Monday, July 26, 2010

A Visual Compendium of Ski Lift Accidents

 
Other then the Olympics the only time that skiing and snowboarding really makes the news is when someone dies. The amount of press coverage is determined by a complex equation using variables such as; how old the people were, how famous they were, and more recently an obsession with whether they were wearing a helmet or not. But the factor that has by far the biggest impact and guarantees a veritable press frenzy is when a large number of people are killed or injured, and the most consistent and successful mass killer of skiers and snowboarders is the ski lift. Today we take a look at over sixty years of ski lift accidents using a couple of infographics…


The Timeline
click on the picture to see the full version...
The biggest accident by far is the Kaprun disaster of 11th November 2000, when 155 people lost their lives as a result of a fire on a funicular. It’s a very harrowing story and harrowing is certainly one thing these accidents have in common. Later there is a full list and description of the accidents if you want all the details, but there are a few that stand out because of their unusual circumstances and we’ve highlighted them in the infographic. 
  • On the 29th January 1983 in Sentosa, Singapore an aerial lift was struck by the derrick of the oil drilling ship Eniwetok killing seven passengers. 
  • A helicopter accidently dropped a 750 kg concrete block onto a lift killing 9 people in Sölden, Austria on the 5th September 2005. 
  • A US Marine Corps Prowler jet severed the cable a lift in Cavalese, Italy on the 3rd February 1998 killing 20. The pilot Captain Richard J Ashby was put on trial but found not guilty because of a lack of evidence after he destroyed the video recording of the flight. He was jailed for four and a half months and dismissed from the Marines for destroying the recording. The crash is known in Italy as the Strage del Cermis (Massacre of Cermis), but it wasn’t the worst crash in Italy, or even in that ski resort, because on the 9th March 1976 42 people lost their lives when a cable broke on the same lift. 
  • Almost forty years before Captain Ashby’s flight to infamy, a French pilot called Bernard Ziegler killed 6 by doing pretty much the same thing. On the 26th August 1962 he flew his F-84F fighter jet into the cables of the Vallee Blanche lift in France. Showing an interesting difference in the attitudes of the time and the country involved no one even considered prosecuting him and he went on to become an air force test pilot and later a senior vice president at Airbus.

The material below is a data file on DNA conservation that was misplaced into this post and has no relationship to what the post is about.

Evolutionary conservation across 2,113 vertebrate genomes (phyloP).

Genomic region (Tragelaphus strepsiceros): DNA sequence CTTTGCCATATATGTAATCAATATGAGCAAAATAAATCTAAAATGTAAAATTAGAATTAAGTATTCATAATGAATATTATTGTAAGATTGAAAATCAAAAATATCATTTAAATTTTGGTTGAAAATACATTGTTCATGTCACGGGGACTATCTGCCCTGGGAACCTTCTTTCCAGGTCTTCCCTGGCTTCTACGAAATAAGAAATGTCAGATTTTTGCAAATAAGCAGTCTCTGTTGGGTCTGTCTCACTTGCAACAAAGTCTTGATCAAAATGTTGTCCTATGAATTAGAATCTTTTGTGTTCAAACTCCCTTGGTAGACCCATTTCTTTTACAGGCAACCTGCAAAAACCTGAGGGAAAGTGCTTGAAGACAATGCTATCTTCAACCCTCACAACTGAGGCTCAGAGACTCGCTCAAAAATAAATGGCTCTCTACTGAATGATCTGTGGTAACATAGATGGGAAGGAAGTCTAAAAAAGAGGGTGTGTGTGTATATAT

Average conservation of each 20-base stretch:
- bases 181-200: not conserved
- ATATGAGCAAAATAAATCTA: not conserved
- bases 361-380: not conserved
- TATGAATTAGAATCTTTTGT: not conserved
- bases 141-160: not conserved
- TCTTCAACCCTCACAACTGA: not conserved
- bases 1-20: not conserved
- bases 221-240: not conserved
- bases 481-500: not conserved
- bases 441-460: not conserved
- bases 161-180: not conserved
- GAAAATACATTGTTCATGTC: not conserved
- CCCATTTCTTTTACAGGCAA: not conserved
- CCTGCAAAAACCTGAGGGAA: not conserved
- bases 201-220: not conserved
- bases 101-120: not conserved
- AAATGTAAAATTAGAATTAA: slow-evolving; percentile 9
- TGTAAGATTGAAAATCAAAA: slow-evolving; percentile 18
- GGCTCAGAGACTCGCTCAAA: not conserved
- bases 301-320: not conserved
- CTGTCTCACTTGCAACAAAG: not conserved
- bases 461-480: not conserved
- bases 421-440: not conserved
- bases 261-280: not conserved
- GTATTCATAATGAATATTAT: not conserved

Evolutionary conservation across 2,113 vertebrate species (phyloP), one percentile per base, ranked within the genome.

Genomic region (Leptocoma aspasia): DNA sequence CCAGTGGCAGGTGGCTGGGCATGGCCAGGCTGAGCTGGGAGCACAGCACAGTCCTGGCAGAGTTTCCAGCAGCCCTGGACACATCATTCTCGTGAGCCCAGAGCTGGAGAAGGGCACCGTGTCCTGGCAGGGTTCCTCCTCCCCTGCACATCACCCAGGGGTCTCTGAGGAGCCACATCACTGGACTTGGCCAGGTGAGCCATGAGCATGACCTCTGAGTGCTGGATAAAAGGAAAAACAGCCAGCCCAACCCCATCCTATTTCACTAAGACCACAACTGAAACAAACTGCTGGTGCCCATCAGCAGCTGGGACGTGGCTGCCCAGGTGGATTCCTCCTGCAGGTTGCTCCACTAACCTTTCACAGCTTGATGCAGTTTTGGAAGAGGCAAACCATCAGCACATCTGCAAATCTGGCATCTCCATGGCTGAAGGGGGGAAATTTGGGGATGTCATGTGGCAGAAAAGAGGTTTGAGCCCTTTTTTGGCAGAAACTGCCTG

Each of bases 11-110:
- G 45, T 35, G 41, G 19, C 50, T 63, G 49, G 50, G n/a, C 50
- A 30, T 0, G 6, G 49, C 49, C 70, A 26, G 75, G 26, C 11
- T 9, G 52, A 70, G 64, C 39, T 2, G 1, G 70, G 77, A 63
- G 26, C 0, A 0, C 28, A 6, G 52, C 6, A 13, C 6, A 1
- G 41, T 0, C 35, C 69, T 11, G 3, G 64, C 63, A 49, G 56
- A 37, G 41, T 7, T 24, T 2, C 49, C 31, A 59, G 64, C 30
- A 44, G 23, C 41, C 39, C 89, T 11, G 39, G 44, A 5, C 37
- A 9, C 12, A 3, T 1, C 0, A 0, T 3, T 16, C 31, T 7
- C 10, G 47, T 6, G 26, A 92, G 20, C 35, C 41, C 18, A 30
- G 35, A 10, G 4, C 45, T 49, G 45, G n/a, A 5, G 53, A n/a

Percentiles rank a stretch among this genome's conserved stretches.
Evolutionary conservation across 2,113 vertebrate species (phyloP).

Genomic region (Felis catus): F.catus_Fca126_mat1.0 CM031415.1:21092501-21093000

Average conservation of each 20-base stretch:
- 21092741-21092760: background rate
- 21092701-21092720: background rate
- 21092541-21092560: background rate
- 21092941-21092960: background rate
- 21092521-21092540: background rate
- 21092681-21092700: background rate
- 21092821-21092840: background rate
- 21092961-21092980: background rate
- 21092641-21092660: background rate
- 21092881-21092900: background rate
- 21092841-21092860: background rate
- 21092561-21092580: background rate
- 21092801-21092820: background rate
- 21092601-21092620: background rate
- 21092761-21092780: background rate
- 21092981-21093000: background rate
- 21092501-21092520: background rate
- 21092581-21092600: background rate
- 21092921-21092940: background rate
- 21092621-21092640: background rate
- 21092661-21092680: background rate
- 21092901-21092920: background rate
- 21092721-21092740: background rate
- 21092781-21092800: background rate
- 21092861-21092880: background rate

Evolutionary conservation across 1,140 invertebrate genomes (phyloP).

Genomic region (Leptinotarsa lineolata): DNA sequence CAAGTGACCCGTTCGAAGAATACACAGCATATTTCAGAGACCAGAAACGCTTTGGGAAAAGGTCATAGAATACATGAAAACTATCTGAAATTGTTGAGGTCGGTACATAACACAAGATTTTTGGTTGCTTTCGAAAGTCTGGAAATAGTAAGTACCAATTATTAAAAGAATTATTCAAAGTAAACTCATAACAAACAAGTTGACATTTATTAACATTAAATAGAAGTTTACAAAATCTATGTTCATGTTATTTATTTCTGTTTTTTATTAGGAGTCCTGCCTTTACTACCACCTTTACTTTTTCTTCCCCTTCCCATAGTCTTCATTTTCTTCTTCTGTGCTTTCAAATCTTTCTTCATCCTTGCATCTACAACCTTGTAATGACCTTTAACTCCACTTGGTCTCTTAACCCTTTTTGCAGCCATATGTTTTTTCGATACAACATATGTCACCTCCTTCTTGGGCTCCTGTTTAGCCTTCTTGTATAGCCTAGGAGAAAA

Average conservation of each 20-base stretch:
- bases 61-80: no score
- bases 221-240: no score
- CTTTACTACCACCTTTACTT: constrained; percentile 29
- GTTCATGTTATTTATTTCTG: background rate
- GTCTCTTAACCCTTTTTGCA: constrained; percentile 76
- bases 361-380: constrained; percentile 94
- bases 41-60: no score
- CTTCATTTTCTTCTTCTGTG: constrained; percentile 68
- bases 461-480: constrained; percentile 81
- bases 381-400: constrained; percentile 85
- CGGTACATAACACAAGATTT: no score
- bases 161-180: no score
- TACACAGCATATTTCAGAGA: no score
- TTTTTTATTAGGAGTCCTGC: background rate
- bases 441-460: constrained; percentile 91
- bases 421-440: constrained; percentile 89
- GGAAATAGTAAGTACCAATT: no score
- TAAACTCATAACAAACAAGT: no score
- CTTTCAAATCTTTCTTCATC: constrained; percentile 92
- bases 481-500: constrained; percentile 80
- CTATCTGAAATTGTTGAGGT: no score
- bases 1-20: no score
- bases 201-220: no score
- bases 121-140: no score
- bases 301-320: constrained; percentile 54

This is the only photo I could find of an F-84F in the French Air Force.

A Few Trends
click on the picture to see the full version...

Fatalities & Injuries
The five accidents with the greatest fatalities only one person was injured, and in the five accidents with the most injuries there were no fatalities. An interesting trend, but I’m not sure there is much to learn from that because you’d really want to avoid both types anyway.

Trends
For a tiny ski resort it’s incredibly bad luck that two of the largest accidents have occurred in Cavalese. Cavelese is like volcano waiting to erupt and it must almost be time for the lift to kill again. I’d give the place a wide berth next season.

Another thing to avoid at all costs is any lift with this sign.
The now thankfully defunct Lift Engineering, otherwise known as Yan, was a really dodgy operation. The company had the worst record of any ski lift manufacturer operating in the US. Bad design, poor quality installation and a flagrant disregard for safety resulted in three of the accidents that appear in this list, but there have been a fair few more and after the 2001 Angel’s Flight accident the owner of the company, Yanek Kunczynski, fled to Mexico to avoid prosecution.